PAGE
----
The book also includes a DVD with six stories from the life of Jesus. The first two chapters in the DVD correspond with the stories in the book about the birth of John the Baptist and the birth of Jesus. But the DVD also includes several more events from later in Jesus's life, including his being tempted by Satan (portrayed by a body with an invisible head in the DVD), several of his miracles (including bringing Lazarus back from the dead), and his love for children. The DVD stories are from the Read and Share DVD Bible, another title at Thomas Nelson.

    We liked the book. The stories are a bit short, so we typically read two at a time (my kids are 2 and 4). The illustrations are reminiscent of children's cartoons--colorful and cute. The DVD is not the highest quality, but it is entertaining enough, and when accessed by computer there are a handful of printable coloring pages (mostly animals) provided. This would be a wonderful gift idea for any young child on your Christmas list.

    ★★★★ Rating: 4/5 Stars

    **We were given a copy of this book for review through the Thomas Nelson Book Review Blogger program (for more information on my reviews, please view my disclosure policy).**

    I review for Thomas Nelson Book Review Bloggers

    Saturday, November 21, 2009

    What My Child Is Reading - Thanksgiving Books



    Every week Mouse Grows, Mouse Learns hosts What My Child Is Reading. It's a chance to share the books that our kids love and have been reading for the past week.

    This week, we've been reading books with a Thanksgiving theme. My daughter likes the first book the most, my son likes the second.


    Thanksgiving Is for Giving Thanks by Margaret Sutherland is a really fun book about being thankful for the people and things in our lives. The kids in the book are thankful for their family, their friends, for sunny days, for their books, for their rooms, and more. It has been a fun book around here this week because when we finish reading it my kids are inspired to start listing the things they are thankful for too.

    The Littlest Pilgrim by Brandi Dougherty isn't really a Thanksgiving book beyond that the main characters are pilgrims. It is, however, a fun book for this time of year. Mini is the littlest pilgrim who just wants to be helpful, but everyone things she is too small to help, or they are too busy to notice that she is trying to help. In the end, she isn't too little to make friends with a Native American girl who is just as small as she is.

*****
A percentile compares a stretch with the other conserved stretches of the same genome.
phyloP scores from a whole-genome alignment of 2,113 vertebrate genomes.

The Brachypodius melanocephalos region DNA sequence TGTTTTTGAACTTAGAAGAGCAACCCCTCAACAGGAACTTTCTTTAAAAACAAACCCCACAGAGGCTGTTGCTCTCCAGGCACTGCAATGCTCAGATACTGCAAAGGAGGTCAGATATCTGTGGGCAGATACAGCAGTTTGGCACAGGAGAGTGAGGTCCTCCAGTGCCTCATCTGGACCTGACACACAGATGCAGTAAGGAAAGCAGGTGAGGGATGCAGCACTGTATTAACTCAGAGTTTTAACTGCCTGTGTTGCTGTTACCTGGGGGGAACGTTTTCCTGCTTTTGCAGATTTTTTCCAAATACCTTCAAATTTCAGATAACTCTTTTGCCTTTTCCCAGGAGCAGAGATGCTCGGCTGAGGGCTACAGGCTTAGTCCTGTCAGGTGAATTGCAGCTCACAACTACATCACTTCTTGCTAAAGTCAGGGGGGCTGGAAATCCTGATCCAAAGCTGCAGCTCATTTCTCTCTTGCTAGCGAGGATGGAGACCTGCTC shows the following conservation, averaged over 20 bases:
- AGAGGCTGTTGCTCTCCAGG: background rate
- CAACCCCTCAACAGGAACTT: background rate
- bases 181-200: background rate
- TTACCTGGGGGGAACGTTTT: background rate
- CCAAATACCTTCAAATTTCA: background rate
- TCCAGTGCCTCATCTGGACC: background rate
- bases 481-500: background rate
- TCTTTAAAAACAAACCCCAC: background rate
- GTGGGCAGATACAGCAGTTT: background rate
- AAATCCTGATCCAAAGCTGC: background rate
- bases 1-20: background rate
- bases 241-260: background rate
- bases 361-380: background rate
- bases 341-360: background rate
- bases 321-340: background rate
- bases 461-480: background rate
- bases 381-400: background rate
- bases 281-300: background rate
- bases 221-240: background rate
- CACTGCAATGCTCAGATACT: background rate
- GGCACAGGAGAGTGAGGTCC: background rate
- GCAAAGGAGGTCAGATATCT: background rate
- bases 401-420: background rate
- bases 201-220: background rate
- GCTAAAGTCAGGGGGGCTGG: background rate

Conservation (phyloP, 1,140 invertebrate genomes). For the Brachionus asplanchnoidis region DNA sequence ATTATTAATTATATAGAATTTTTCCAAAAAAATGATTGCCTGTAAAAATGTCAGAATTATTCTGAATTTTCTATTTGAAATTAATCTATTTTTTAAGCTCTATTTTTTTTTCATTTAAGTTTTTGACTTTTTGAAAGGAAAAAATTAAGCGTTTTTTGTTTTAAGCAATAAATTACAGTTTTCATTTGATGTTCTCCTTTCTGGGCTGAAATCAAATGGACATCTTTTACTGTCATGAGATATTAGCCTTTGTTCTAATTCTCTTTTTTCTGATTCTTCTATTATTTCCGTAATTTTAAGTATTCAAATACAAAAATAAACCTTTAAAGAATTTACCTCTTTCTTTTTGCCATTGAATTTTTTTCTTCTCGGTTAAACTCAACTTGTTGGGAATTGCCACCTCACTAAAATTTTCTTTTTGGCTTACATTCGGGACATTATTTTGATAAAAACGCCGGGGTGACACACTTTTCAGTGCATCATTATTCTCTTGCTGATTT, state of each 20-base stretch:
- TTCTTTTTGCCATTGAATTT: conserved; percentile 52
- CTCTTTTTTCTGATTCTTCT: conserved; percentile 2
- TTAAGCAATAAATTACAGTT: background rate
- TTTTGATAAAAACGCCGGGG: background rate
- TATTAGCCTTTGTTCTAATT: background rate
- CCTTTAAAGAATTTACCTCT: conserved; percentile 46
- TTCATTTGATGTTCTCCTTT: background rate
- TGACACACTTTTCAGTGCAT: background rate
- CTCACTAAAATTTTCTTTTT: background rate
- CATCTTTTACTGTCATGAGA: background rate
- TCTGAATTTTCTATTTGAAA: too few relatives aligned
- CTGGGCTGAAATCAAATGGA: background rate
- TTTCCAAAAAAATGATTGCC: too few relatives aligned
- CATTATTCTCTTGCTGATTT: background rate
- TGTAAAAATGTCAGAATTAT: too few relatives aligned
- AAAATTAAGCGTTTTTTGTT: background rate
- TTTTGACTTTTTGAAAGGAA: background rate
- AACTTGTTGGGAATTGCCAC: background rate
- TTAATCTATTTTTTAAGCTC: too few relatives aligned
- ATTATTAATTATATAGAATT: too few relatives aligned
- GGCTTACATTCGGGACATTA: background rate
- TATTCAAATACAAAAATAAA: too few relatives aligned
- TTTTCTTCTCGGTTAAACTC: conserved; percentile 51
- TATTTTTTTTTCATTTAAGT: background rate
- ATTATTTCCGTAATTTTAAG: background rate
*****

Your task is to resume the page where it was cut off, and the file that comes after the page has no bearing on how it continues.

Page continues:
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    That's what my kids have been reading this week. Visit Mouse Grows, Mouse Learns for more children's book suggestions.

    Friday, November 20, 2009

    2009 Holiday Reading Challenge


    Sign me up for another reading challenge! I just finished the November Novella Challenge, then came across the 2009 Holiday Reading Challenge hosted by Nely at All About {n} and couldn't pass it up. Partly because I was already planning on reading at least one holiday-themed book in the next few weeks, but I also really like the challenge button. LOL!

    I'm planning on reading:
    1. A Christmas Beginning by Anne Perry (reviewed on 12/1/09)
    2. One Holy Night by J.M. Hochstetler (reviewed on 12/20/09)
    3. A Christmas Carol by Charles Dickens (reviewed on 12/23/09)
    I was planning for just one, but now it's at two because the first one was disappointing.
    And somehow I managed to get a third one in there too! :)

    Friday Firsts - November 20



    The first line can make or break a reader’s interest. Just how well did the author pull you in to the story with their first sentence?


    I'm slowly making my way through Miracle At Philadelphia: The Story of the Constitutional Convention by Catherine Drinker Bowen (ISBN: 978-0316103985). Here's the first line:

    "Over Philadelphia the air lay hot and humid; old people said it was the worst summer since 1750."

    For me, this was a really good first sentence. I already knew that the founders suffered through a nasty summer while drafting the Constitution, and this goes that much further to tell me it was the worst summer in 37 years. Miracle at Philadelphia is historical non-fiction, but it is written as a narrative rather than an analysis. It tells the story of the Constitutional Convention, and I chose this book because it has been called one of the best scholarly narratives on the convention. So far, I'm really liking it. The narrative style is interesting and it is keeping my attention. The whole first paragraph does an excellent job of setting the stage, and pulling the reader into the environment that the founders were living in. Starting with the second sentence: